With the 2022 North Atlantic hurricane season officially beginning on June 1st, analysts at RMS have warned the insurance and reinsurance industry of the potential for another above-average year for hurricane activity.
Several forecasting agencies have already forecast above normal activity for this year’s season, which runs for six months through to November 30th.
The US National Oceanic and Atmospheric Administration (NOAA) has forecast 14-21 named storms, of which 6-10 are expected to become hurricanes, and 3-6 of those are forecast to become major hurricanes (Category 3 or stronger).
On average, the North Atlantic sees 14 named storms, 7 hurricanes, and 3 major hurricanes.
These forecasts reflect the state of the two main oceanic and climate factors that historically dictate hurricane activity in the basin: the El Niño-Southern Oscillation (ENSO) and sea surface temperatures in the equatorial North Atlantic.
RMS notes that ENSO is forecast to remain in a La Niña phase through the summer.
Such conditions reduce the vertical wind shear across the North Atlantic, which typically enhances hurricane activity by providing a more favorable atmosphere for storm development and intensification.
Moreover, sea surface temperatures in the tropical North Atlantic are expected to remain above average throughout the summer, RMS adds, which also typically increases hurricane activity in the basin.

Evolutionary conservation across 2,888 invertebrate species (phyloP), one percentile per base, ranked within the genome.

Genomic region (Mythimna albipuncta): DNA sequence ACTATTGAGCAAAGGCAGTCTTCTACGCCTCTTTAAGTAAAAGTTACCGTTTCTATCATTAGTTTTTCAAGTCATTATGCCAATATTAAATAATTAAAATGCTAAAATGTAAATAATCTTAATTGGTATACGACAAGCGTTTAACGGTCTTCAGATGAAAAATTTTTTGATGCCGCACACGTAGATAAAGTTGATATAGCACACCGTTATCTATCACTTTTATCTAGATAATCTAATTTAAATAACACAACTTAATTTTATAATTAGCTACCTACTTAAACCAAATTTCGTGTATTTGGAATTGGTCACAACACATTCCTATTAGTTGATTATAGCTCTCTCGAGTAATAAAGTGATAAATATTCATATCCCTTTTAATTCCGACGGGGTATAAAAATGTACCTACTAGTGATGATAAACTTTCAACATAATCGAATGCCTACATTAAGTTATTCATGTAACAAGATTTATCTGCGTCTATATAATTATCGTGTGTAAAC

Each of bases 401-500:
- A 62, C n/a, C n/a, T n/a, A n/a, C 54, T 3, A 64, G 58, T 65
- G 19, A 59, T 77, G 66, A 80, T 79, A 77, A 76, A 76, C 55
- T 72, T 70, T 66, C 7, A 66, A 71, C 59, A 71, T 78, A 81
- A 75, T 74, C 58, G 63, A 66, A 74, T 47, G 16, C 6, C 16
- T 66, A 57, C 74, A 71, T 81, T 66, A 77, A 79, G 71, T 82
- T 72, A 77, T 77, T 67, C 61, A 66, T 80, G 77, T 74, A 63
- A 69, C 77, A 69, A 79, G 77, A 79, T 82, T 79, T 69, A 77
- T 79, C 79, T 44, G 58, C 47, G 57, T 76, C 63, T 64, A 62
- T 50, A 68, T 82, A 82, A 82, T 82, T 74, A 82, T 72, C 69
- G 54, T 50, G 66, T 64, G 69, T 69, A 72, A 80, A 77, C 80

If the current forecasts verify, 2022 would be a record seventh consecutive above normal season.
However, RMS also noted that these forecasts only provide a guide to the anticipated level of activity across the North Atlantic, and do not provide an indication of the expected number of storms to threaten land or make landfall.
Although long-term statistics indicate that the probability of a hurricane making landfall in the US increases during more active seasons, there are notable exceptions.
“2010 was a particularly active year but only one tropical storm made landfall in the US,” analysts observed. “Conversely, Hurricane Andrew, one of the most intense and costliest hurricanes in U.S. history, was one of only seven storms to develop during the quiet 1992 season. It only takes one landfalling storm to make the season a memorable one.”